Now, back to the Fight Arthritis Pain website.  One of the reasons I think so highly of both the website and the campaign itself, is that it simplifies what can normally be a very overwhelming task of figuring out how to get started with exercise when you’re suffering from osteoarthritis.  In fact, frankly, putting together a fitness program can be daunting even with a fully healthy body, so the helpful hints and guidance they offer can even be useful for those who don’t have the disease and yet would like to become more active.  This is particularly great because no doubt there are people out there who have osteoarthritis, yet whose spouse does not.  So if you both are looking into ways to add exercise to your life, you can both use and benefit from the same information on the website!

To help get you started, I’m pasting three links that got my attention in particular:

I hope you find this resource helpful and hope you will check it out for yourself.  If you take away nothing else from this entry from The Hungry Runner, it’s that movement CAN help you fight your arthritis pain!  I know because I’ve witnessed countless of my students and clients experience this very phenomenon!

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Responses

  1. I have not gone to the recommended site yet……But, I will and I am so happy to see support for exercise for people with arthritis. I suffer from another form of arthritis- psoriatic arthritis. After each of my children, my knees would swell up so big that the doctors would call other doctors over to show them how much liquid was drained……there was literally no explanation for it…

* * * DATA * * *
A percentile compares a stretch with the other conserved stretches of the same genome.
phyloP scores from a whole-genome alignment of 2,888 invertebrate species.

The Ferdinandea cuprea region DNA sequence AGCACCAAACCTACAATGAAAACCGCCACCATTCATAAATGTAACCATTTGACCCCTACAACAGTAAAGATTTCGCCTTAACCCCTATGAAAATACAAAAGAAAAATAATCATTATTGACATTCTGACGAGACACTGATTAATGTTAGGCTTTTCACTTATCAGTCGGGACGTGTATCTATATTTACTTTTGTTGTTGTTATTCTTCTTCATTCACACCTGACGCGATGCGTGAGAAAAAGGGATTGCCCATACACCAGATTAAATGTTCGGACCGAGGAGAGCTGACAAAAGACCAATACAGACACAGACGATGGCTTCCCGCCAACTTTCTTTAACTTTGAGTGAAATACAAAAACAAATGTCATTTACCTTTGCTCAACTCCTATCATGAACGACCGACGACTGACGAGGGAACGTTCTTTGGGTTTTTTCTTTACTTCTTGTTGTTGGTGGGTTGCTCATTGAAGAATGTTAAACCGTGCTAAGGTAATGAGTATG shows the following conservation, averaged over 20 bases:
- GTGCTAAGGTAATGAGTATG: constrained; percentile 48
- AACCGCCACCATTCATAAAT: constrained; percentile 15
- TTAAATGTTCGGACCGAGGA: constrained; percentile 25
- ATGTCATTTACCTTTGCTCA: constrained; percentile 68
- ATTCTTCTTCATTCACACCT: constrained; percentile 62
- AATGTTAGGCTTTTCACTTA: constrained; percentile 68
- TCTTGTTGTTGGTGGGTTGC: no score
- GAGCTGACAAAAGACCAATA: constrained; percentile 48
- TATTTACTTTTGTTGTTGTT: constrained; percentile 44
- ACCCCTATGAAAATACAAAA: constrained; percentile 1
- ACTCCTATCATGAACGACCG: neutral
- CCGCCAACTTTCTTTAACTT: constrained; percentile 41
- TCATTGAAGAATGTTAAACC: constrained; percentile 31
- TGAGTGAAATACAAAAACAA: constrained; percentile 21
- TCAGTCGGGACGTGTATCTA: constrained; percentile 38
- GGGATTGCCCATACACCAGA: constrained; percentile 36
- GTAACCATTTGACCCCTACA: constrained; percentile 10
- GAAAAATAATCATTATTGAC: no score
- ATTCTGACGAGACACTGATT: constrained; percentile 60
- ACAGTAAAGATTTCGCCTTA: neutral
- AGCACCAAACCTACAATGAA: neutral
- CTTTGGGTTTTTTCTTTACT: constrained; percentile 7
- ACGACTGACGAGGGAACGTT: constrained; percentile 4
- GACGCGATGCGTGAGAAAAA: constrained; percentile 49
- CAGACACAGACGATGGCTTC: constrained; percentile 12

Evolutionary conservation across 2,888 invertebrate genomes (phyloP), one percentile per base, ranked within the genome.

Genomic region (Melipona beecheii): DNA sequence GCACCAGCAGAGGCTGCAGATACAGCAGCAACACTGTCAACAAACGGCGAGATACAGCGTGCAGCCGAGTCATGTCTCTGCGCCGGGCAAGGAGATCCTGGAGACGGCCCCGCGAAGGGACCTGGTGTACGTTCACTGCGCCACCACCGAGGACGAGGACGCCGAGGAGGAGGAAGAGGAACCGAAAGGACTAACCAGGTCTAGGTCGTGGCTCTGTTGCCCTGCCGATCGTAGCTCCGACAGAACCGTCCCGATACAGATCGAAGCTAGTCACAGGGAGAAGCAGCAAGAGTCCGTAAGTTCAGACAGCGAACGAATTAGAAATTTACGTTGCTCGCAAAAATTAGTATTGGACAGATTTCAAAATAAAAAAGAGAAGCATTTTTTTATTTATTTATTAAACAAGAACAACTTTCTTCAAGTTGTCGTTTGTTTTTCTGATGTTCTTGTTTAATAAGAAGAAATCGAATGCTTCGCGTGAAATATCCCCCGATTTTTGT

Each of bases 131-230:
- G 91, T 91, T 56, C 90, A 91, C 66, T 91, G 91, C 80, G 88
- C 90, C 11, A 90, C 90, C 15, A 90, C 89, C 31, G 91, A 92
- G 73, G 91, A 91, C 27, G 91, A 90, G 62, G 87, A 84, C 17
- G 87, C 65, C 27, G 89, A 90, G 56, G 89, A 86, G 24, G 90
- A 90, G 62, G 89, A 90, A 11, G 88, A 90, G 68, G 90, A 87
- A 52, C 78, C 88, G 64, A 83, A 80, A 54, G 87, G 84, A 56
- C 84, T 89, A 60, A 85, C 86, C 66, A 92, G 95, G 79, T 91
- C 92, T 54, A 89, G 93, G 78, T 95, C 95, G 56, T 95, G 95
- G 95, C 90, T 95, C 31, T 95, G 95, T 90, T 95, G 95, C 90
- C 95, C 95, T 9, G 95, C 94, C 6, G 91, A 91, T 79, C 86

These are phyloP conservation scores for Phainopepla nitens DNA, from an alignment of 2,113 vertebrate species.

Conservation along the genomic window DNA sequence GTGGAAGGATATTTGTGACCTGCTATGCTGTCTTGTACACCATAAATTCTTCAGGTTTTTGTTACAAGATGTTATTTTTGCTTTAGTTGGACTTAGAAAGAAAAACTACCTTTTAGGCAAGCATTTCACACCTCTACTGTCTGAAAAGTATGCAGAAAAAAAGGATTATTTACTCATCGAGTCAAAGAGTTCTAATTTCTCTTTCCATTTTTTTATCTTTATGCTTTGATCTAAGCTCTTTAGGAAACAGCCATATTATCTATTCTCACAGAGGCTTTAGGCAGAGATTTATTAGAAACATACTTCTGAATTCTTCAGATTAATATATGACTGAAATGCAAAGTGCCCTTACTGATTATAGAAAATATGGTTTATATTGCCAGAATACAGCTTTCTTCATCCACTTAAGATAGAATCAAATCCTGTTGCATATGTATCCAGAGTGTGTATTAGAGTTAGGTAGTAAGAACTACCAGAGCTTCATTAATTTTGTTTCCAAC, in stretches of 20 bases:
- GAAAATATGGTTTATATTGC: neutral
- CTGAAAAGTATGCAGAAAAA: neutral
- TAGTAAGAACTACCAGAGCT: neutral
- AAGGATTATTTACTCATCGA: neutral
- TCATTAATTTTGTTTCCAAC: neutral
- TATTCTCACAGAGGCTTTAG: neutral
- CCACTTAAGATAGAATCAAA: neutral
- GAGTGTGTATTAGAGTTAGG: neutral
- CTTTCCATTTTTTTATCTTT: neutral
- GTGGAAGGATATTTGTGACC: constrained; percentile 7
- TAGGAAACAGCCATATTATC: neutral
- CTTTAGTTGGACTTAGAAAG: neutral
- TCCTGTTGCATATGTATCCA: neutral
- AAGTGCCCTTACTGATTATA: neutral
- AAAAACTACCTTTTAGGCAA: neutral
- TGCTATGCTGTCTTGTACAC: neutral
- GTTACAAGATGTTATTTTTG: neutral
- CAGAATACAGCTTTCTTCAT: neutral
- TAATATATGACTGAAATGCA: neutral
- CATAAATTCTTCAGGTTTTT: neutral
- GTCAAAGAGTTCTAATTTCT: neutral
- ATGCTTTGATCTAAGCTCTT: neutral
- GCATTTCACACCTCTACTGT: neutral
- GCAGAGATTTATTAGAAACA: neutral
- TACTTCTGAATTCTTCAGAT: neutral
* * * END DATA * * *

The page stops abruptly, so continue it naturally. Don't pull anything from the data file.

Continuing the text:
I did not become a runner until after my 3rd child at age 39 (now 43). Because of the arthritis i have, i though i would never be a runner. I started running just to compete in a sprint triathlon with my brothers…my original goal was just to get through the run in some way….even if it was a lot of walking…..turns out…i got addicted to running. I started with a book that I highly recommend-The Beginning runners Handbook. It made it okay for me to learn to run through slowly increasing my mileage and the amount of the ratio of running to walking….I followed the program pretty regularly and it made running so much less daunting….I had this vision that being a runner must mean certain things….I was soooo wrong……one of the coolest things about running is the variance in speeds and people…….

    http://www.amazon.com/Beginning-Runners-Handbook-13-Week-Walk-Run/dp/1553650875/ref=sr_1_15?ie=UTF8&qid=1325345390&sr=8-15

    So, i accomplished my goal of making it through the triathlon…but then I wanted to start doing running events…….and so i continued running…….

    Now, I have added quite a few others things to my regimen- biking, strength training, plyometrics and a little yoga……. (need to do a lot more).

    I have been a tennis player for a long time and my knees no longer limit me.

    The cross training has also done amazing things for my endurance…up

    Anyhow..my whole point to this is….now., I find that as long as I run a couple of times a week, my arthritis stays in remission….i am not saying this works for everyone…but it has been a godsend for me…..and it is so counter to what i was told by doctors all around.so i am NOT telling you that it will work for you…i am just saying that you should not limit yourself….let your body tell you what will work and what won’t…and definitely start out whatever you are interested in…SLOWLY and don’t undervalue cross training………. Not a week goes by that I don’t run..sometimes it is 3x a week, sometimes it is just 2..sometimes it is sprint repeats or hill workouts, sometimes it is long endurance runs….but bottom line..i always….somehow , someway run.. and I always do one or two other things during the week……it keeps me sane (or at least as close as I can get).

    Now..i need to work on my eating..so i am looking forward to following this site.